Barbie doll has a problem
NEW YORK — Toymaker Mattel has a problem: Barbie’s performance has not been very pretty of late.
Sales of the iconic blond dolls tumbled 14 percent in the first quarter, the second straight quarter to see a double-digit decline.
Barbie’s slump comes as Mattel and other toymakers contend with bloated product inventories and a cut-throat retail environment that has pinched profits and pushed toymakers into cost-cutting mode.
Mattel, reporting a quarterly loss of $11.2 million on lower sales, has slashed its inventory of toys, downsized its staff of 28,000 by 1.5 percent and employed strict data analysis to determine marketing priorities, company officials said.
Some of Mattel’s other products have made up for the sag in Barbie’s sales. Sales have been strong for the Thomas train toys, products linked to the movie “Frozen” and the “American Girl” line of dolls, clothes and games.
Company officials also highlight strength in important growth markets, such as China and Russia.
And Mattel is not giving up on Barbie.
In 2014, Barbie “will have a lot of news with a new look, new packaging, new campaign, new tagline, new partnerships and new ways to play,” chief executive Bryan Stockton said in a statement.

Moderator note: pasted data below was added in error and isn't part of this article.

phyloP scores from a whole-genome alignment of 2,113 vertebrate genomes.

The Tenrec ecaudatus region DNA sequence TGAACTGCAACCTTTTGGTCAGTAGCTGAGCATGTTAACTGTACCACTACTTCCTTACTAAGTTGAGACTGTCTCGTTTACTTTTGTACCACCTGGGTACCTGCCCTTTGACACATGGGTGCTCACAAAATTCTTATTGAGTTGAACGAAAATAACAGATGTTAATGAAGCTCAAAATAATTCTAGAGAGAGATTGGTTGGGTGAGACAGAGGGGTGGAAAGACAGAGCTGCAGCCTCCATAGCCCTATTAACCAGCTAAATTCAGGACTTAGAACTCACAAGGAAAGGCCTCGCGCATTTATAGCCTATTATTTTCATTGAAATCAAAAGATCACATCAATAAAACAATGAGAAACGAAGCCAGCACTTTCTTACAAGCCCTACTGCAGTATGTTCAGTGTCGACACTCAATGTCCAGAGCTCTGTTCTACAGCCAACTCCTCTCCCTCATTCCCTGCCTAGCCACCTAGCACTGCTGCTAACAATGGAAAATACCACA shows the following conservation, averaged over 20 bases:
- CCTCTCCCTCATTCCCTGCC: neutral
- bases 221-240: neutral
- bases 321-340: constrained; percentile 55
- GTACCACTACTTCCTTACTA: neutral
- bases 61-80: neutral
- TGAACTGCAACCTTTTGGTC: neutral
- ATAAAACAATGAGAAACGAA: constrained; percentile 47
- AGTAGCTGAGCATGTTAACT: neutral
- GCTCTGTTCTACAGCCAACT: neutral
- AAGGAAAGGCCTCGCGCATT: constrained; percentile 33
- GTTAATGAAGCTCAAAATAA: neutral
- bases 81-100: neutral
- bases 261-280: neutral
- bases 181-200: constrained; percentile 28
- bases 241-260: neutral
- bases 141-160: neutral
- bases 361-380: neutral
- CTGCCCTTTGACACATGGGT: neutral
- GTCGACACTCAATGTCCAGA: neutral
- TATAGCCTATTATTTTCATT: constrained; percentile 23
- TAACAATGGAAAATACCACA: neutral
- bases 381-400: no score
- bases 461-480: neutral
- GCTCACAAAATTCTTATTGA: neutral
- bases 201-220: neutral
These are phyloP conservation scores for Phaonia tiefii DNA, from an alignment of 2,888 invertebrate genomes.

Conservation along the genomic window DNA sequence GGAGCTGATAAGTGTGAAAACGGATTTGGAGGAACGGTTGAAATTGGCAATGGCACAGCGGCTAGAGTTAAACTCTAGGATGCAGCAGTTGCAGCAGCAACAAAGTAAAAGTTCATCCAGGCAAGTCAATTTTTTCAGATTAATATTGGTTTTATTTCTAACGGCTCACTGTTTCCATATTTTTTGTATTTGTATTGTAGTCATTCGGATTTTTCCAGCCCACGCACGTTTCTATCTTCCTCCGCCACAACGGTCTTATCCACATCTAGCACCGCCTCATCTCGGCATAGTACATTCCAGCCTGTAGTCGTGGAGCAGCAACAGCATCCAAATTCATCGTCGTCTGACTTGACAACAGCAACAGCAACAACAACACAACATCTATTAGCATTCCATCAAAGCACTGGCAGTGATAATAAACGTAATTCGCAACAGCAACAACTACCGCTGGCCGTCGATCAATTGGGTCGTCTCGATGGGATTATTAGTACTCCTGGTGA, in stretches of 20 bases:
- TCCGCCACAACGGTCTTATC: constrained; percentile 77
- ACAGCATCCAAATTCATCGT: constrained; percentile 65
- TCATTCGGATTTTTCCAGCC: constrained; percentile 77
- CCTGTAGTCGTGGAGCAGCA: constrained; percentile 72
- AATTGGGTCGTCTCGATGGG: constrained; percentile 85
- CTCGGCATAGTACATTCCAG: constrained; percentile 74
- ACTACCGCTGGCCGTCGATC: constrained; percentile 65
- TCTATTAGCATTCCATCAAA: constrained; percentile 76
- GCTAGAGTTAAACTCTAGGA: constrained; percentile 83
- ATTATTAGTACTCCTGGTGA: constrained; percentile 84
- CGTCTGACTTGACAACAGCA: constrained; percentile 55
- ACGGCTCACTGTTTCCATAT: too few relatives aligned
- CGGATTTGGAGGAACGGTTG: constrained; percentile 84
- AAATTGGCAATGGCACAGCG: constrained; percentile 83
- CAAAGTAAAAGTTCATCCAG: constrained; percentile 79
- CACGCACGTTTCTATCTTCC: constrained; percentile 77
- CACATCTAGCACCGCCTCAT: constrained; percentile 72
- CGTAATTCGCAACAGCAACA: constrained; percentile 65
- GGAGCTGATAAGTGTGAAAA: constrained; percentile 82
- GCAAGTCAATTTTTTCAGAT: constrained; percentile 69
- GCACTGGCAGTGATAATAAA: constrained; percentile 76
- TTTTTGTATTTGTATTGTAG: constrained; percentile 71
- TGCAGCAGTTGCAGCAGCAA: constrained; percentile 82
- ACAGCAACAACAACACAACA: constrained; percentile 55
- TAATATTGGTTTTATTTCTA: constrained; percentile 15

“Expanding on fashion, we will launch our new Barbie Style dolls that take fashion to a new level. And we will let girls design and print out their own dresses for Barbie with the Fashion Design Maker.”
Some commentators have questioned the viability of the 55-year-old Barbie line as youth gravitates towards video games and other gadgets.
But Gerrick Johnson, an analyst at BMO Capital Markets, said Barbie is in “cyclical” decline after a period of strong growth.
“The toy business is cyclical,” Johnson said. “There was some improvement in the line with new Style dolls coming to market this year, but we still think Barbie is likely in about the third inning of declines.”
World’s youngest-looking 54-year-old is still a favorite among young girls today
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